Software engineer Casey Friday had a burning desire to live in a tiny home, so he spent two years and over $35,000 on material to build his own on a wooded lot in Spring Branch, TX. Yet one day in December 2013, while he was away, he got a call informing him of a burglary on the property. No, a thief hadn't broken into his house. The entire house had been stolen.
"I cannot properly describe how low my heart dropped in my body, except to say that it was the worst panic attack I've had in my entire life," Friday recounts on his blog, caseyfriday.com. The home was eventually recovered by police, but nonetheless Friday is leery of living in it now, and has placed it in storage.
Suddenly the risks of living in a home that's essentially portable seem all too clear.
"We really want a dog, and I can imagine leaving the dog in the house while we run an errand, thinking the whole time, 'Will someone steal the house with the dog inside?'" Friday says. "Or what if these crazy crackheads try to steal it while I'm gone and [my partner] Jessica's alone? Just can't do it."
Tiny home = big risks?
Home burglaries can happen to anyone -- but having your entire house picked up and dragged off is unique to the burgeoning trend of tiny homes. While no national statistics on the theft of tiny homes exist, Casey's story became a wake-up call for the entire community and those who are thinking of buying in: What can you do to keep a tiny home safe from theft?
Probably the biggest problem is the fact that tiny homes are often on wheels. This makes the place convenient -- not only for peripatetic homeowners, but also for creative (and ambitious) thieves. And it turns out your basic tricks for holding the home in place won't cut it.
"It isn't enough to just put blocks in front of the wheels. Anyone who is motivated can just move the blocks," says Ben Kennedy, president and founder of Brighton Builders, a custom homebuilder that specializes in tiny homes in Bluffton, SC.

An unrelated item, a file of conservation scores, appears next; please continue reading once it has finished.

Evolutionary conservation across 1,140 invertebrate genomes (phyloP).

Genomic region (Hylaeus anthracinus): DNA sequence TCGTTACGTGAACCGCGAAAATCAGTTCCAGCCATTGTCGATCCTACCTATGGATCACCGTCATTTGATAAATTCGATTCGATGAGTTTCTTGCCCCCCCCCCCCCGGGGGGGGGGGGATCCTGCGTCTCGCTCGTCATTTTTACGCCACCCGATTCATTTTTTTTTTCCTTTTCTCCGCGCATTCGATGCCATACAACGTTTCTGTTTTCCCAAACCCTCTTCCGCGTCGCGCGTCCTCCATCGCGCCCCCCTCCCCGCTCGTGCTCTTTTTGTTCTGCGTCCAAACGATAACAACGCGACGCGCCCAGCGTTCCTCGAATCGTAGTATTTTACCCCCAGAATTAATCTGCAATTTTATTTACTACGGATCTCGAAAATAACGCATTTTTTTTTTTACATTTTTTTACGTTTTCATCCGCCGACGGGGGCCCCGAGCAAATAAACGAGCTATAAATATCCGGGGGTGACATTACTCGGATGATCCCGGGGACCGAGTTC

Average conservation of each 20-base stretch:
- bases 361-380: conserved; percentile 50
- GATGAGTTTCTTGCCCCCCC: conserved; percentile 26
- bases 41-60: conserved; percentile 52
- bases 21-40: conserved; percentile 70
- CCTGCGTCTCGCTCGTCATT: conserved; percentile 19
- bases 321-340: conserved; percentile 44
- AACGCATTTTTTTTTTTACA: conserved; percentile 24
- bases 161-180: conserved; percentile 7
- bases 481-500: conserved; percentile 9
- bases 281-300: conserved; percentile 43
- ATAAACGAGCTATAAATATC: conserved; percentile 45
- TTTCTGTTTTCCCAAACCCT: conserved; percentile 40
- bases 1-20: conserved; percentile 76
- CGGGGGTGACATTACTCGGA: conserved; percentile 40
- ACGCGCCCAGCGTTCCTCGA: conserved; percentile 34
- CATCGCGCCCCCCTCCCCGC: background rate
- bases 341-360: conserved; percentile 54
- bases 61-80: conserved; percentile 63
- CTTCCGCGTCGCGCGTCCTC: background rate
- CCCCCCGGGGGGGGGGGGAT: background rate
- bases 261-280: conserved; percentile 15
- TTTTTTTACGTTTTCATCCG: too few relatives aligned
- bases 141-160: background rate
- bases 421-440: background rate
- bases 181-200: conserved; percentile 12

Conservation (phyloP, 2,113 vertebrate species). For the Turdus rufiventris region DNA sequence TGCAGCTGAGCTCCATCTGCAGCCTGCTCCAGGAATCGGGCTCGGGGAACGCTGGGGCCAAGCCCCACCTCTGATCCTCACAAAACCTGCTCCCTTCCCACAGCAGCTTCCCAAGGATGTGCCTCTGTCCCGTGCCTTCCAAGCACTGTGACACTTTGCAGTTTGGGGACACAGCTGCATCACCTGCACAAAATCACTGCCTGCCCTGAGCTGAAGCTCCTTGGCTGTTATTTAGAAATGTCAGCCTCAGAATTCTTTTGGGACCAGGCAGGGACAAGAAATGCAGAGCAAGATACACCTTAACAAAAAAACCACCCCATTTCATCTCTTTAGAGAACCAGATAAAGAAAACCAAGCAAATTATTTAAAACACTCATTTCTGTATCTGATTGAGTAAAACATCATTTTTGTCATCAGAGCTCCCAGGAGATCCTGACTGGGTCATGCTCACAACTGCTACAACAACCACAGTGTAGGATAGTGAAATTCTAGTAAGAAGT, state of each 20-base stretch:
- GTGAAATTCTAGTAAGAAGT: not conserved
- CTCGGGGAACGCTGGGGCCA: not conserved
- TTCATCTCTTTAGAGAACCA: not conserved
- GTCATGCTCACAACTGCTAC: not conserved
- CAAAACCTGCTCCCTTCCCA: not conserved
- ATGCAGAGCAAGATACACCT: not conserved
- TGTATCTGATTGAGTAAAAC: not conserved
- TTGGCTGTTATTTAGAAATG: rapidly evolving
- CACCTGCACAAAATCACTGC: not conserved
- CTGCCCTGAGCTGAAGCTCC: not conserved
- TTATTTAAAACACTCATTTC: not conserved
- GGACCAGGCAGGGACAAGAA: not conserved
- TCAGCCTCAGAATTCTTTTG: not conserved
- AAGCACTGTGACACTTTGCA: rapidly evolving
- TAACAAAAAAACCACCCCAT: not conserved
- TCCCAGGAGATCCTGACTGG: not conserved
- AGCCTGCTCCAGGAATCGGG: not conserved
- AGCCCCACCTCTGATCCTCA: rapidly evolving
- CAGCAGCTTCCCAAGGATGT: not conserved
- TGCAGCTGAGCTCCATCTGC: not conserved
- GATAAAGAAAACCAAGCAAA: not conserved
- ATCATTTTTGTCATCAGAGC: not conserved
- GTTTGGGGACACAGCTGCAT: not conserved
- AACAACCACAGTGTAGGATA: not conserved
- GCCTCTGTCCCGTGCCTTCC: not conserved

As such, the best way to prevent the whole home from being stolen is to remove the wheels.
"Just put the house up on supports," Kennedy says.
But what if you really want to keep your home somewhat mobile? Putting the wheels back on would be a gruesome chore.
So if you want to leave the wheels in place, the best approach is a two-part security plan. First, install locks on the individual wheels. Sold at most home improvement and auto parts stores, wheel locks make it incredibly difficult to move the wheels once locked into place.
Next, lock up the tongue, the part of the trailer that is attached to the hitch of a vehicle. Kennedy recommends Master Locks with a hidden shackle padlock. "They can't be cut with bolt cutters," he says.
With solid locks in place, would-be thieves won't be able to attach the trailer to a vehicle.
If you want to go a more economical route, weaving a steel cable through the wheels and locking both ends together with a padlock will provide some security, but not the best you can get. After all, "you don't want to go cheap when it comes to home security. You really want something that has some substance to it," Kennedy says.
Tips to protect the inside, too
Tiny homes aren't necessarily any easier to break into than traditional homes, but "they might look more accessible" to would-be robbers, Kennedy says.
Since your home may have only one door and a few small windows, that door will likely be the target area if someone wants to get inside. Stop that from happening (or at least make it really difficult) with a deadbolt lock.
"Always put a deadbolt on your door that truly engages into the frame of the tiny house," Kennedy says. Put into the frame, the lock will be more secure if someone attempts to kick in the door.
If that doesn't feel sufficient, consider the structure of the door. "If you really want to be super secure, don't put any glass on your door," says Kennedy.
Make sure windows are double-paned, and have good, functioning locks, even if the window seems too small to crawl through.
What to do while you're away
Whenever you're going to be away from the home, make sure you test all the window, door, and wheel locks. Look for any signs of obvious damage that may warrant buying a replacement lock. And don't forget to take all the keys with you, always. Often homeowners will leave the key to the wheel or tongue locks inside the home -- so if someone breaks in they'll not only have access to all your stuff, they could also drive away with the entire home.
This is the type of advice Friday wish he'd known, which could have kept his tiny home safe.
"I'll be completely honest -- I didn't even know that a hitch lock was a 'thing' before our house was stolen," he admitted on his blog. "I only researched them after the house was gone. I am now WELL aware of multiple forms of security that I hope ALL tiny housers will implement."
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